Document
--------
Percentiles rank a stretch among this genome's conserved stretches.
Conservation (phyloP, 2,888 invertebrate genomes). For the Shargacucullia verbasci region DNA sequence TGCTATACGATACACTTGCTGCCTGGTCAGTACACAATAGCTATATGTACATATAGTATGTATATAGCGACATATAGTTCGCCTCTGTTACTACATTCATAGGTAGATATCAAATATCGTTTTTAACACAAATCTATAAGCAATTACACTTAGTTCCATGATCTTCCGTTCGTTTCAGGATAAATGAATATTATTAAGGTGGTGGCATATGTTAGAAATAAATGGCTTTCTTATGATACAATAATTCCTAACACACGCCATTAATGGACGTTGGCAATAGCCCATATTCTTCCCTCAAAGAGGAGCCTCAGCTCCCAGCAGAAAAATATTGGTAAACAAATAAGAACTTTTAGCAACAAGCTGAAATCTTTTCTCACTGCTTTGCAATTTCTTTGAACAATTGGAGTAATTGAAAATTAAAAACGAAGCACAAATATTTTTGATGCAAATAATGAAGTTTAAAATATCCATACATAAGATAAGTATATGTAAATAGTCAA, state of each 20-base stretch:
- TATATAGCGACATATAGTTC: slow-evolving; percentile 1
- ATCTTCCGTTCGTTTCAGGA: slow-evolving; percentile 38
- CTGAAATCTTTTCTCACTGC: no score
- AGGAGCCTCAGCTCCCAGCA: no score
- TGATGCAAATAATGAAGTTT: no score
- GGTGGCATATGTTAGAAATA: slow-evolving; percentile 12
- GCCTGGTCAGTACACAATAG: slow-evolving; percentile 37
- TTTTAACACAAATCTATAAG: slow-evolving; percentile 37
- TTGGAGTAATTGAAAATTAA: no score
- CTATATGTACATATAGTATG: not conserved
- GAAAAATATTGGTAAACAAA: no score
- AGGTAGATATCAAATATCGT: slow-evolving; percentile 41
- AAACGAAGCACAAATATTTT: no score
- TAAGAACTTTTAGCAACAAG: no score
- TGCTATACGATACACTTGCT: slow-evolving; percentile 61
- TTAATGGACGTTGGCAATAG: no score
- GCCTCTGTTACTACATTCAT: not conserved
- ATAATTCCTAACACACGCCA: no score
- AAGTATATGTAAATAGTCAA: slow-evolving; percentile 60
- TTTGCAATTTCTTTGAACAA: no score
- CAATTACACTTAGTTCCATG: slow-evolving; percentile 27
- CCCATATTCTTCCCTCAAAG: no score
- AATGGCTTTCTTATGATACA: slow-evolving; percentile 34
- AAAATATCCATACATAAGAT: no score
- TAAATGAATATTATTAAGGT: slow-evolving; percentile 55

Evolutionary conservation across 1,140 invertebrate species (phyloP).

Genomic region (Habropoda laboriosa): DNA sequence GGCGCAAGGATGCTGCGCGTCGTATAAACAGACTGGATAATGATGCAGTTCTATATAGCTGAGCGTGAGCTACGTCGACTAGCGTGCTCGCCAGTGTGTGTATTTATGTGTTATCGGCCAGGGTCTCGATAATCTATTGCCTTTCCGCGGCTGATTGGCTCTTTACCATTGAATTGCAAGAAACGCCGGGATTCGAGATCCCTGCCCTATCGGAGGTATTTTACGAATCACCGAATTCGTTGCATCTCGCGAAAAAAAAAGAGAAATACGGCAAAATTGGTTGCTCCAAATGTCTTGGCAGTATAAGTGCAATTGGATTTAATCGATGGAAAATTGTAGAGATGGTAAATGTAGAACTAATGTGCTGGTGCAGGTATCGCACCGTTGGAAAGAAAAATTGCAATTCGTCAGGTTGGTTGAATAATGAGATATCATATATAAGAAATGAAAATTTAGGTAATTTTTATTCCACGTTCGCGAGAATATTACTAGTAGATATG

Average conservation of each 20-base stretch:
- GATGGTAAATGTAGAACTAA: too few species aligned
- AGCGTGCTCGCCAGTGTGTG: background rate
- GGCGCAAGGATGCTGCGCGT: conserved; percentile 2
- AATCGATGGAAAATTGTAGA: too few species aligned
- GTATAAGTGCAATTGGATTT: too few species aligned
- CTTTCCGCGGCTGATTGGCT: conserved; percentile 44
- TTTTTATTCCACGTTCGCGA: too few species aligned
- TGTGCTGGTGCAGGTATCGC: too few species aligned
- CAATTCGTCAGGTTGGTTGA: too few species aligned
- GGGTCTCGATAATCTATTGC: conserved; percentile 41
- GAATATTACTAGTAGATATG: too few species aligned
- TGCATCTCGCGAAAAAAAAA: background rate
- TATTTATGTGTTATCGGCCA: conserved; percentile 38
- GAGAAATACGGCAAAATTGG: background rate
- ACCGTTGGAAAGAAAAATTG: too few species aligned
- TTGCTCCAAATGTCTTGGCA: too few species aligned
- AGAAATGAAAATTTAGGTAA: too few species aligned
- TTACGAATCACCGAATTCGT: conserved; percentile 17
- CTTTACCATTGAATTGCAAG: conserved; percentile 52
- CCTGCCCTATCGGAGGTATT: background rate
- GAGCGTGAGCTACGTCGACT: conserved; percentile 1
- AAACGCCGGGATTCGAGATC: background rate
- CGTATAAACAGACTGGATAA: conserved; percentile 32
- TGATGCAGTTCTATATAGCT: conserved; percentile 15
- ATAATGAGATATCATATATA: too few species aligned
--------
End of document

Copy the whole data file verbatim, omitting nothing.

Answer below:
Percentiles rank a stretch among this genome's conserved stretches.
Conservation (phyloP, 2,888 invertebrate genomes). For the Shargacucullia verbasci region DNA sequence TGCTATACGATACACTTGCTGCCTGGTCAGTACACAATAGCTATATGTACATATAGTATGTATATAGCGACATATAGTTCGCCTCTGTTACTACATTCATAGGTAGATATCAAATATCGTTTTTAACACAAATCTATAAGCAATTACACTTAGTTCCATGATCTTCCGTTCGTTTCAGGATAAATGAATATTATTAAGGTGGTGGCATATGTTAGAAATAAATGGCTTTCTTATGATACAATAATTCCTAACACACGCCATTAATGGACGTTGGCAATAGCCCATATTCTTCCCTCAAAGAGGAGCCTCAGCTCCCAGCAGAAAAATATTGGTAAACAAATAAGAACTTTTAGCAACAAGCTGAAATCTTTTCTCACTGCTTTGCAATTTCTTTGAACAATTGGAGTAATTGAAAATTAAAAACGAAGCACAAATATTTTTGATGCAAATAATGAAGTTTAAAATATCCATACATAAGATAAGTATATGTAAATAGTCAA, state of each 20-base stretch:
- TATATAGCGACATATAGTTC: slow-evolving; percentile 1
- ATCTTCCGTTCGTTTCAGGA: slow-evolving; percentile 38
- CTGAAATCTTTTCTCACTGC: no score
- AGGAGCCTCAGCTCCCAGCA: no score
- TGATGCAAATAATGAAGTTT: no score
- GGTGGCATATGTTAGAAATA: slow-evolving; percentile 12
- GCCTGGTCAGTACACAATAG: slow-evolving; percentile 37
- TTTTAACACAAATCTATAAG: slow-evolving; percentile 37
- TTGGAGTAATTGAAAATTAA: no score
- CTATATGTACATATAGTATG: not conserved
- GAAAAATATTGGTAAACAAA: no score
- AGGTAGATATCAAATATCGT: slow-evolving; percentile 41
- AAACGAAGCACAAATATTTT: no score
- TAAGAACTTTTAGCAACAAG: no score
- TGCTATACGATACACTTGCT: slow-evolving; percentile 61
- TTAATGGACGTTGGCAATAG: no score
- GCCTCTGTTACTACATTCAT: not conserved
- ATAATTCCTAACACACGCCA: no score
- AAGTATATGTAAATAGTCAA: slow-evolving; percentile 60
- TTTGCAATTTCTTTGAACAA: no score
- CAATTACACTTAGTTCCATG: slow-evolving; percentile 27
- CCCATATTCTTCCCTCAAAG: no score
- AATGGCTTTCTTATGATACA: slow-evolving; percentile 34
- AAAATATCCATACATAAGAT: no score
- TAAATGAATATTATTAAGGT: slow-evolving; percentile 55

Evolutionary conservation across 1,140 invertebrate species (phyloP).

Genomic region (Habropoda laboriosa): DNA sequence GGCGCAAGGATGCTGCGCGTCGTATAAACAGACTGGATAATGATGCAGTTCTATATAGCTGAGCGTGAGCTACGTCGACTAGCGTGCTCGCCAGTGTGTGTATTTATGTGTTATCGGCCAGGGTCTCGATAATCTATTGCCTTTCCGCGGCTGATTGGCTCTTTACCATTGAATTGCAAGAAACGCCGGGATTCGAGATCCCTGCCCTATCGGAGGTATTTTACGAATCACCGAATTCGTTGCATCTCGCGAAAAAAAAAGAGAAATACGGCAAAATTGGTTGCTCCAAATGTCTTGGCAGTATAAGTGCAATTGGATTTAATCGATGGAAAATTGTAGAGATGGTAAATGTAGAACTAATGTGCTGGTGCAGGTATCGCACCGTTGGAAAGAAAAATTGCAATTCGTCAGGTTGGTTGAATAATGAGATATCATATATAAGAAATGAAAATTTAGGTAATTTTTATTCCACGTTCGCGAGAATATTACTAGTAGATATG

Average conservation of each 20-base stretch:
- GATGGTAAATGTAGAACTAA: too few species aligned
- AGCGTGCTCGCCAGTGTGTG: background rate
- GGCGCAAGGATGCTGCGCGT: conserved; percentile 2
- AATCGATGGAAAATTGTAGA: too few species aligned
- GTATAAGTGCAATTGGATTT: too few species aligned
- CTTTCCGCGGCTGATTGGCT: conserved; percentile 44
- TTTTTATTCCACGTTCGCGA: too few species aligned
- TGTGCTGGTGCAGGTATCGC: too few species aligned
- CAATTCGTCAGGTTGGTTGA: too few species aligned
- GGGTCTCGATAATCTATTGC: conserved; percentile 41
- GAATATTACTAGTAGATATG: too few species aligned
- TGCATCTCGCGAAAAAAAAA: background rate
- TATTTATGTGTTATCGGCCA: conserved; percentile 38
- GAGAAATACGGCAAAATTGG: background rate
- ACCGTTGGAAAGAAAAATTG: too few species aligned
- TTGCTCCAAATGTCTTGGCA: too few species aligned
- AGAAATGAAAATTTAGGTAA: too few species aligned
- TTACGAATCACCGAATTCGT: conserved; percentile 17
- CTTTACCATTGAATTGCAAG: conserved; percentile 52
- CCTGCCCTATCGGAGGTATT: background rate
- GAGCGTGAGCTACGTCGACT: conserved; percentile 1
- AAACGCCGGGATTCGAGATC: background rate
- CGTATAAACAGACTGGATAA: conserved; percentile 32
- TGATGCAGTTCTATATAGCT: conserved; percentile 15
- ATAATGAGATATCATATATA: too few species aligned